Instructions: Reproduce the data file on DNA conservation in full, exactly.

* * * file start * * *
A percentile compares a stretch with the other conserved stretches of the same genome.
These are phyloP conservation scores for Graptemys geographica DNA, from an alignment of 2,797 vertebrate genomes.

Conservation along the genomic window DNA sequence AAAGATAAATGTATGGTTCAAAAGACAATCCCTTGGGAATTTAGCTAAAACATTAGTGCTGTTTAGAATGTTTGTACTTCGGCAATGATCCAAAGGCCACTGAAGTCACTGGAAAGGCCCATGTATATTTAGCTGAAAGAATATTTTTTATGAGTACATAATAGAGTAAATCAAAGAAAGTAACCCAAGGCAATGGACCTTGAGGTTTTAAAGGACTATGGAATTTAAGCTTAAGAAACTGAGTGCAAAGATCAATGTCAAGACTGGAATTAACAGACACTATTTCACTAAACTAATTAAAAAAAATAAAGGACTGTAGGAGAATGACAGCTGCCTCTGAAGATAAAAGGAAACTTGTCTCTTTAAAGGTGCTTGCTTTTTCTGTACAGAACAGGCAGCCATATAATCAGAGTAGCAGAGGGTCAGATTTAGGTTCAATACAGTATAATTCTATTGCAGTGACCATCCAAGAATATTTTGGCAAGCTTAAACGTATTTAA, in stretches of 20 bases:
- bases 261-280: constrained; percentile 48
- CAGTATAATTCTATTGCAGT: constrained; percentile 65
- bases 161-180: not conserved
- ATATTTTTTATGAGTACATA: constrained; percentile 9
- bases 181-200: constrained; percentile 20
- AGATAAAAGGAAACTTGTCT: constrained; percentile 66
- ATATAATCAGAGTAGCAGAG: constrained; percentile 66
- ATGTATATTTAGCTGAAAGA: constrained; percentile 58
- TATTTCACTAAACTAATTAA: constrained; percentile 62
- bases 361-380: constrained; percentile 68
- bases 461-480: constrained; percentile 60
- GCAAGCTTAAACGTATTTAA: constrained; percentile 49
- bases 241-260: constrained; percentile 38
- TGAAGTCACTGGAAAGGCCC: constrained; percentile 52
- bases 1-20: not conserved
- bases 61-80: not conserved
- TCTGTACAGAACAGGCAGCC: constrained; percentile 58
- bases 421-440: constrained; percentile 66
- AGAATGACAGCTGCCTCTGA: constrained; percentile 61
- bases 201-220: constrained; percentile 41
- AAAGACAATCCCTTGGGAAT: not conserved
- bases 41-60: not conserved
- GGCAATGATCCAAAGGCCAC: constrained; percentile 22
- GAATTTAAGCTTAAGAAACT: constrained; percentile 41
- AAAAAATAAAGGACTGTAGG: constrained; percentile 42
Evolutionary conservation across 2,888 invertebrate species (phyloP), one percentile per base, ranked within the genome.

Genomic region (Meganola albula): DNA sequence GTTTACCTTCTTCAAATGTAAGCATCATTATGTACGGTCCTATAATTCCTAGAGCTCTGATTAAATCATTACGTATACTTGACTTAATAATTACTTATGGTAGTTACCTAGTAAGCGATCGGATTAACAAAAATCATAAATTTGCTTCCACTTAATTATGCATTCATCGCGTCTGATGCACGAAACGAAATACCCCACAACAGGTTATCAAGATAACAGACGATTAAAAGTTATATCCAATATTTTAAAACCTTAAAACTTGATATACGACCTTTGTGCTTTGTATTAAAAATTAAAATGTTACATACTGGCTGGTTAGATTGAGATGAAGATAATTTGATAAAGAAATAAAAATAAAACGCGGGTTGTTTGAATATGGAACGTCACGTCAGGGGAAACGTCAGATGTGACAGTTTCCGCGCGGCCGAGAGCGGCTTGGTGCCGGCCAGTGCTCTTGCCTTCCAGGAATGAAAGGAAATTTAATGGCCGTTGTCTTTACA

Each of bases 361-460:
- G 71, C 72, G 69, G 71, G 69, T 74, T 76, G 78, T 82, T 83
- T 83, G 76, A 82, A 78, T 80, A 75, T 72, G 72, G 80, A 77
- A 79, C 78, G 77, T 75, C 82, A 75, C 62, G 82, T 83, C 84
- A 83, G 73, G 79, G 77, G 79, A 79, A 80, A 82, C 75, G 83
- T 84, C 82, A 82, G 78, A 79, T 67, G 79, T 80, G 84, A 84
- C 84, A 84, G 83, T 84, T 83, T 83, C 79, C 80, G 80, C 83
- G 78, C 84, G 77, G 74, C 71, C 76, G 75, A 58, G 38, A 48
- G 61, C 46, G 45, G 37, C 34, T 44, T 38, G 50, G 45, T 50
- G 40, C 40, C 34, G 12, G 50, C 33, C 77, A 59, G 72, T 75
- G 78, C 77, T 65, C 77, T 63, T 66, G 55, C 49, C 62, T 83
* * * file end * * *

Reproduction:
A percentile compares a stretch with the other conserved stretches of the same genome.
These are phyloP conservation scores for Graptemys geographica DNA, from an alignment of 2,797 vertebrate genomes.

Conservation along the genomic window DNA sequence AAAGATAAATGTATGGTTCAAAAGACAATCCCTTGGGAATTTAGCTAAAACATTAGTGCTGTTTAGAATGTTTGTACTTCGGCAATGATCCAAAGGCCACTGAAGTCACTGGAAAGGCCCATGTATATTTAGCTGAAAGAATATTTTTTATGAGTACATAATAGAGTAAATCAAAGAAAGTAACCCAAGGCAATGGACCTTGAGGTTTTAAAGGACTATGGAATTTAAGCTTAAGAAACTGAGTGCAAAGATCAATGTCAAGACTGGAATTAACAGACACTATTTCACTAAACTAATTAAAAAAAATAAAGGACTGTAGGAGAATGACAGCTGCCTCTGAAGATAAAAGGAAACTTGTCTCTTTAAAGGTGCTTGCTTTTTCTGTACAGAACAGGCAGCCATATAATCAGAGTAGCAGAGGGTCAGATTTAGGTTCAATACAGTATAATTCTATTGCAGTGACCATCCAAGAATATTTTGGCAAGCTTAAACGTATTTAA, in stretches of 20 bases:
- bases 261-280: constrained; percentile 48
- CAGTATAATTCTATTGCAGT: constrained; percentile 65
- bases 161-180: not conserved
- ATATTTTTTATGAGTACATA: constrained; percentile 9
- bases 181-200: constrained; percentile 20
- AGATAAAAGGAAACTTGTCT: constrained; percentile 66
- ATATAATCAGAGTAGCAGAG: constrained; percentile 66
- ATGTATATTTAGCTGAAAGA: constrained; percentile 58
- TATTTCACTAAACTAATTAA: constrained; percentile 62
- bases 361-380: constrained; percentile 68
- bases 461-480: constrained; percentile 60
- GCAAGCTTAAACGTATTTAA: constrained; percentile 49
- bases 241-260: constrained; percentile 38
- TGAAGTCACTGGAAAGGCCC: constrained; percentile 52
- bases 1-20: not conserved
- bases 61-80: not conserved
- TCTGTACAGAACAGGCAGCC: constrained; percentile 58
- bases 421-440: constrained; percentile 66
- AGAATGACAGCTGCCTCTGA: constrained; percentile 61
- bases 201-220: constrained; percentile 41
- AAAGACAATCCCTTGGGAAT: not conserved
- bases 41-60: not conserved
- GGCAATGATCCAAAGGCCAC: constrained; percentile 22
- GAATTTAAGCTTAAGAAACT: constrained; percentile 41
- AAAAAATAAAGGACTGTAGG: constrained; percentile 42
Evolutionary conservation across 2,888 invertebrate species (phyloP), one percentile per base, ranked within the genome.

Genomic region (Meganola albula): DNA sequence GTTTACCTTCTTCAAATGTAAGCATCATTATGTACGGTCCTATAATTCCTAGAGCTCTGATTAAATCATTACGTATACTTGACTTAATAATTACTTATGGTAGTTACCTAGTAAGCGATCGGATTAACAAAAATCATAAATTTGCTTCCACTTAATTATGCATTCATCGCGTCTGATGCACGAAACGAAATACCCCACAACAGGTTATCAAGATAACAGACGATTAAAAGTTATATCCAATATTTTAAAACCTTAAAACTTGATATACGACCTTTGTGCTTTGTATTAAAAATTAAAATGTTACATACTGGCTGGTTAGATTGAGATGAAGATAATTTGATAAAGAAATAAAAATAAAACGCGGGTTGTTTGAATATGGAACGTCACGTCAGGGGAAACGTCAGATGTGACAGTTTCCGCGCGGCCGAGAGCGGCTTGGTGCCGGCCAGTGCTCTTGCCTTCCAGGAATGAAAGGAAATTTAATGGCCGTTGTCTTTACA

Each of bases 361-460:
- G 71, C 72, G 69, G 71, G 69, T 74, T 76, G 78, T 82, T 83
- T 83, G 76, A 82, A 78, T 80, A 75, T 72, G 72, G 80, A 77
- A 79, C 78, G 77, T 75, C 82, A 75, C 62, G 82, T 83, C 84
- A 83, G 73, G 79, G 77, G 79, A 79, A 80, A 82, C 75, G 83
- T 84, C 82, A 82, G 78, A 79, T 67, G 79, T 80, G 84, A 84
- C 84, A 84, G 83, T 84, T 83, T 83, C 79, C 80, G 80, C 83
- G 78, C 84, G 77, G 74, C 71, C 76, G 75, A 58, G 38, A 48
- G 61, C 46, G 45, G 37, C 34, T 44, T 38, G 50, G 45, T 50
- G 40, C 40, C 34, G 12, G 50, C 33, C 77, A 59, G 72, T 75
- G 78, C 77, T 65, C 77, T 63, T 66, G 55, C 49, C 62, T 83